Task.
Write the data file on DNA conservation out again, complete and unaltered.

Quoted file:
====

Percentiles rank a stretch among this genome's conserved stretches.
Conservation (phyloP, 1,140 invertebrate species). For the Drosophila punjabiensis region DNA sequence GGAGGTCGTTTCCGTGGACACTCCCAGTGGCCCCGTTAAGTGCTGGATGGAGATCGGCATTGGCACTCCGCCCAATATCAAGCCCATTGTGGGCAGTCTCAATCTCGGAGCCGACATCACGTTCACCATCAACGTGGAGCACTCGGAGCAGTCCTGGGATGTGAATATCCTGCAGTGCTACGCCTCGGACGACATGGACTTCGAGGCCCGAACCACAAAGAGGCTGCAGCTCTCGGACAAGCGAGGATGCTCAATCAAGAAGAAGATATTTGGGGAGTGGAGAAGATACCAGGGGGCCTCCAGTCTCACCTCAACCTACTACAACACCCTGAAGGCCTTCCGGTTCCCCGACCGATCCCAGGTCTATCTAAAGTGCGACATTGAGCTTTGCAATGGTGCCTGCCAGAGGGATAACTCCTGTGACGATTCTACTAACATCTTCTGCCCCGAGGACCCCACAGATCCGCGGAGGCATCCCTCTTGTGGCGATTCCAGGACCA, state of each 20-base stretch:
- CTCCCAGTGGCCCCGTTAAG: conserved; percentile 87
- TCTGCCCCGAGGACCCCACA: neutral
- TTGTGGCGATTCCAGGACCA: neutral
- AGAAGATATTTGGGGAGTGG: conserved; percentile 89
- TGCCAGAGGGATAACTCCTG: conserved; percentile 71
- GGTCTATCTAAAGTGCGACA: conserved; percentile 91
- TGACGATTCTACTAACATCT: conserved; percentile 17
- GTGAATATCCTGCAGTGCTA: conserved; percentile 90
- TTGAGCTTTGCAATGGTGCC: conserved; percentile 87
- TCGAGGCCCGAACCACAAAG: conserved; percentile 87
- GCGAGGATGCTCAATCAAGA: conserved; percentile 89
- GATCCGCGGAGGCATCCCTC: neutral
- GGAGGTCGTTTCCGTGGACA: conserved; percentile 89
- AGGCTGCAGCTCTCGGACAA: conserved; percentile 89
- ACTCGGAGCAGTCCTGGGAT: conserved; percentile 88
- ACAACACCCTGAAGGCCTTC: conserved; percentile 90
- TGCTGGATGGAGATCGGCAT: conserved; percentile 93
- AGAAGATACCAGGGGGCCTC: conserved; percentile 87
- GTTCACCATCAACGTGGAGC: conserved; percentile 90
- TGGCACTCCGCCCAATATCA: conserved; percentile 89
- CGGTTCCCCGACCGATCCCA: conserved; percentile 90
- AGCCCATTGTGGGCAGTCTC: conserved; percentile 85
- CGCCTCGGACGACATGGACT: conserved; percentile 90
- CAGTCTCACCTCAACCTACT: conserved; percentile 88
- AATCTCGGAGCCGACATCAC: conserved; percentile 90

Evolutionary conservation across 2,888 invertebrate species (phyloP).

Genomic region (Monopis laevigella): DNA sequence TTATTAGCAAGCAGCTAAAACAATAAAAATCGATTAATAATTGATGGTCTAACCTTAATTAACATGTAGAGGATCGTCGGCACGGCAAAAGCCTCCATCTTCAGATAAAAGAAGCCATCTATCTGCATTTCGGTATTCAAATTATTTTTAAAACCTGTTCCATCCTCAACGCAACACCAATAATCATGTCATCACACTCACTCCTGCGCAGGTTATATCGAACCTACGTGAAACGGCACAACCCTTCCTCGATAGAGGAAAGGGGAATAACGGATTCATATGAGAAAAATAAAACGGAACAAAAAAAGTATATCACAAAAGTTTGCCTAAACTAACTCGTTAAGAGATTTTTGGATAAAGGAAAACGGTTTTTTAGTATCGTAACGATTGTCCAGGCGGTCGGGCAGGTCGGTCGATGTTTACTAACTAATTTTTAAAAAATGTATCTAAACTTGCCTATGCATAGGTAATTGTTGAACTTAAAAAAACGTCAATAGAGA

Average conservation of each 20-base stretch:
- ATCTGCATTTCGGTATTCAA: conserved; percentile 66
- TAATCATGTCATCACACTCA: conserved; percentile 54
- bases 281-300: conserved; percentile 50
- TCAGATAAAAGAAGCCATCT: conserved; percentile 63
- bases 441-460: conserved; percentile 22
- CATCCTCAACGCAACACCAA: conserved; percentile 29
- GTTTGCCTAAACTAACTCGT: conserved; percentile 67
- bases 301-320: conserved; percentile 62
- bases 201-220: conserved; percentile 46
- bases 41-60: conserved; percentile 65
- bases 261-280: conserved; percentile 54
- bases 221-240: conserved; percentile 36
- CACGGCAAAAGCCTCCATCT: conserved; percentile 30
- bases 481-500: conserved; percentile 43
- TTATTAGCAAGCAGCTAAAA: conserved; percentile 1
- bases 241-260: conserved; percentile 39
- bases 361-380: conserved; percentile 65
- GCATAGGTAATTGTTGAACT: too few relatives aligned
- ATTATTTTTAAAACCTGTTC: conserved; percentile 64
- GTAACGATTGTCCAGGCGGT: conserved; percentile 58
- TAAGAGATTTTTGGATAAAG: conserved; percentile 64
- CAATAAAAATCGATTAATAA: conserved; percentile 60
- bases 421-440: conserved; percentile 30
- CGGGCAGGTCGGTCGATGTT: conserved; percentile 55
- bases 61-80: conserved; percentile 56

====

Percentiles rank a stretch among this genome's conserved stretches.
Conservation (phyloP, 1,140 invertebrate species). For the Drosophila punjabiensis region DNA sequence GGAGGTCGTTTCCGTGGACACTCCCAGTGGCCCCGTTAAGTGCTGGATGGAGATCGGCATTGGCACTCCGCCCAATATCAAGCCCATTGTGGGCAGTCTCAATCTCGGAGCCGACATCACGTTCACCATCAACGTGGAGCACTCGGAGCAGTCCTGGGATGTGAATATCCTGCAGTGCTACGCCTCGGACGACATGGACTTCGAGGCCCGAACCACAAAGAGGCTGCAGCTCTCGGACAAGCGAGGATGCTCAATCAAGAAGAAGATATTTGGGGAGTGGAGAAGATACCAGGGGGCCTCCAGTCTCACCTCAACCTACTACAACACCCTGAAGGCCTTCCGGTTCCCCGACCGATCCCAGGTCTATCTAAAGTGCGACATTGAGCTTTGCAATGGTGCCTGCCAGAGGGATAACTCCTGTGACGATTCTACTAACATCTTCTGCCCCGAGGACCCCACAGATCCGCGGAGGCATCCCTCTTGTGGCGATTCCAGGACCA, state of each 20-base stretch:
- CTCCCAGTGGCCCCGTTAAG: conserved; percentile 87
- TCTGCCCCGAGGACCCCACA: neutral
- TTGTGGCGATTCCAGGACCA: neutral
- AGAAGATATTTGGGGAGTGG: conserved; percentile 89
- TGCCAGAGGGATAACTCCTG: conserved; percentile 71
- GGTCTATCTAAAGTGCGACA: conserved; percentile 91
- TGACGATTCTACTAACATCT: conserved; percentile 17
- GTGAATATCCTGCAGTGCTA: conserved; percentile 90
- TTGAGCTTTGCAATGGTGCC: conserved; percentile 87
- TCGAGGCCCGAACCACAAAG: conserved; percentile 87
- GCGAGGATGCTCAATCAAGA: conserved; percentile 89
- GATCCGCGGAGGCATCCCTC: neutral
- GGAGGTCGTTTCCGTGGACA: conserved; percentile 89
- AGGCTGCAGCTCTCGGACAA: conserved; percentile 89
- ACTCGGAGCAGTCCTGGGAT: conserved; percentile 88
- ACAACACCCTGAAGGCCTTC: conserved; percentile 90
- TGCTGGATGGAGATCGGCAT: conserved; percentile 93
- AGAAGATACCAGGGGGCCTC: conserved; percentile 87
- GTTCACCATCAACGTGGAGC: conserved; percentile 90
- TGGCACTCCGCCCAATATCA: conserved; percentile 89
- CGGTTCCCCGACCGATCCCA: conserved; percentile 90
- AGCCCATTGTGGGCAGTCTC: conserved; percentile 85
- CGCCTCGGACGACATGGACT: conserved; percentile 90
- CAGTCTCACCTCAACCTACT: conserved; percentile 88
- AATCTCGGAGCCGACATCAC: conserved; percentile 90

Evolutionary conservation across 2,888 invertebrate species (phyloP).

Genomic region (Monopis laevigella): DNA sequence TTATTAGCAAGCAGCTAAAACAATAAAAATCGATTAATAATTGATGGTCTAACCTTAATTAACATGTAGAGGATCGTCGGCACGGCAAAAGCCTCCATCTTCAGATAAAAGAAGCCATCTATCTGCATTTCGGTATTCAAATTATTTTTAAAACCTGTTCCATCCTCAACGCAACACCAATAATCATGTCATCACACTCACTCCTGCGCAGGTTATATCGAACCTACGTGAAACGGCACAACCCTTCCTCGATAGAGGAAAGGGGAATAACGGATTCATATGAGAAAAATAAAACGGAACAAAAAAAGTATATCACAAAAGTTTGCCTAAACTAACTCGTTAAGAGATTTTTGGATAAAGGAAAACGGTTTTTTAGTATCGTAACGATTGTCCAGGCGGTCGGGCAGGTCGGTCGATGTTTACTAACTAATTTTTAAAAAATGTATCTAAACTTGCCTATGCATAGGTAATTGTTGAACTTAAAAAAACGTCAATAGAGA

Average conservation of each 20-base stretch:
- ATCTGCATTTCGGTATTCAA: conserved; percentile 66
- TAATCATGTCATCACACTCA: conserved; percentile 54
- bases 281-300: conserved; percentile 50
- TCAGATAAAAGAAGCCATCT: conserved; percentile 63
- bases 441-460: conserved; percentile 22
- CATCCTCAACGCAACACCAA: conserved; percentile 29
- GTTTGCCTAAACTAACTCGT: conserved; percentile 67
- bases 301-320: conserved; percentile 62
- bases 201-220: conserved; percentile 46
- bases 41-60: conserved; percentile 65
- bases 261-280: conserved; percentile 54
- bases 221-240: conserved; percentile 36
- CACGGCAAAAGCCTCCATCT: conserved; percentile 30
- bases 481-500: conserved; percentile 43
- TTATTAGCAAGCAGCTAAAA: conserved; percentile 1
- bases 241-260: conserved; percentile 39
- bases 361-380: conserved; percentile 65
- GCATAGGTAATTGTTGAACT: too few relatives aligned
- ATTATTTTTAAAACCTGTTC: conserved; percentile 64
- GTAACGATTGTCCAGGCGGT: conserved; percentile 58
- TAAGAGATTTTTGGATAAAG: conserved; percentile 64
- CAATAAAAATCGATTAATAA: conserved; percentile 60
- bases 421-440: conserved; percentile 30
- CGGGCAGGTCGGTCGATGTT: conserved; percentile 55
- bases 61-80: conserved; percentile 56